Apodaca: Digital education finally finds foothold

September 29, 2012|By Patrice Apodaca

In many ways, it appears that online education is at last taking hold.

Earlier this month, UC Irvine announced it would offer a selection of free online courses through an agreement with Coursera, a company started by two Stanford University professors. It joins a growing list of universities, including Caltech, Duke, the University of Michigan and Princeton, that have deals with Coursera.

Other online education companies are popping up, including edX, a joint venture of Harvard University, MIT and UC Berkeley, and Udacity, also founded by Stanford professors.


The trend stoked a controversy at the University of Virginia recently, when the president was dismissed, in part because she was slow to move on Internet classes. She was quickly reinstated, and UVA subsequently signed an agreement with Coursera.

Although it's far from clear how these ventures will make money, they are viewed as a means of expanding the reach of higher education to thousands of potential students worldwide. There's even a new acronym for the concept: MOOC, for massive open online courses.

In an age of slashed budgets, overcrowding and reduced class offerings, some public school officials also see online education as a realistic, cost-effective response. Charles B. Reed, chancellor of the struggling Cal State University system, has pushed an initiative to develop online classes to improve access and graduation rates.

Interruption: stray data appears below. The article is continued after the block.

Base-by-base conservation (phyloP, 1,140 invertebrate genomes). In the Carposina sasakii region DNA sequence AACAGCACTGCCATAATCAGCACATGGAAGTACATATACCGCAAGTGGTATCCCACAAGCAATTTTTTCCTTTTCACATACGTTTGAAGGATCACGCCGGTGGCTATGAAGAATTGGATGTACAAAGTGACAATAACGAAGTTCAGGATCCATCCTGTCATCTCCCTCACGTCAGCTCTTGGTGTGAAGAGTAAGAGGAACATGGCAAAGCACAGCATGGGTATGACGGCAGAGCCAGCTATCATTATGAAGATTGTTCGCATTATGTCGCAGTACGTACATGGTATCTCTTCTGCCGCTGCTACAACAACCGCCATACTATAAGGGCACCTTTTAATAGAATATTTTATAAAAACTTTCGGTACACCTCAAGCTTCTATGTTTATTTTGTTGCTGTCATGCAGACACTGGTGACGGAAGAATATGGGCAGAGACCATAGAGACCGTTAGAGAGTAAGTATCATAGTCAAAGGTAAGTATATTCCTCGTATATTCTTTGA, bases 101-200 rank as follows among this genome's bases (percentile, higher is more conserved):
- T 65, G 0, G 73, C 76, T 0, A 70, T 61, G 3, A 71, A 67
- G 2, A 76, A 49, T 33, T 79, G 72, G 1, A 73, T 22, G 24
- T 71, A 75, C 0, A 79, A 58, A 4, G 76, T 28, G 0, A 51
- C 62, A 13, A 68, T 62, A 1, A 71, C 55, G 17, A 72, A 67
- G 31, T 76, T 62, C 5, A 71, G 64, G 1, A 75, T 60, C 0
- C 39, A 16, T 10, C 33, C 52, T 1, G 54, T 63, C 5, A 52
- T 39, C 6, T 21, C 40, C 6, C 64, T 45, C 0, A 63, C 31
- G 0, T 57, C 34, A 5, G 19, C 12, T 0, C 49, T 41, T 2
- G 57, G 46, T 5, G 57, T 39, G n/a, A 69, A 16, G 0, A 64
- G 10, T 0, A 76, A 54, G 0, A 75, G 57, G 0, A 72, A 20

But in the K-12 universe, the embrace of online classes has been sporadic.

Take Newport-Mesa. Our local school district has for years offered the same limited menu of online courses for high school students: American democracy, economics, health, and drivers education.

(Students who fail certain classes are sometimes given the opportunity to earn credit online.)

Online classes present an array of challenges and potential problems in the K-12 arena that have so far worked to limit their scope. Among the obstacles are teacher training, and how to address state and federal policies that mandate everything from funding to students' seat-time.

Collective bargaining agreements with teachers unions pose another complication. How are matters such as caps on "student contacts," for instance, to be handled in online education?

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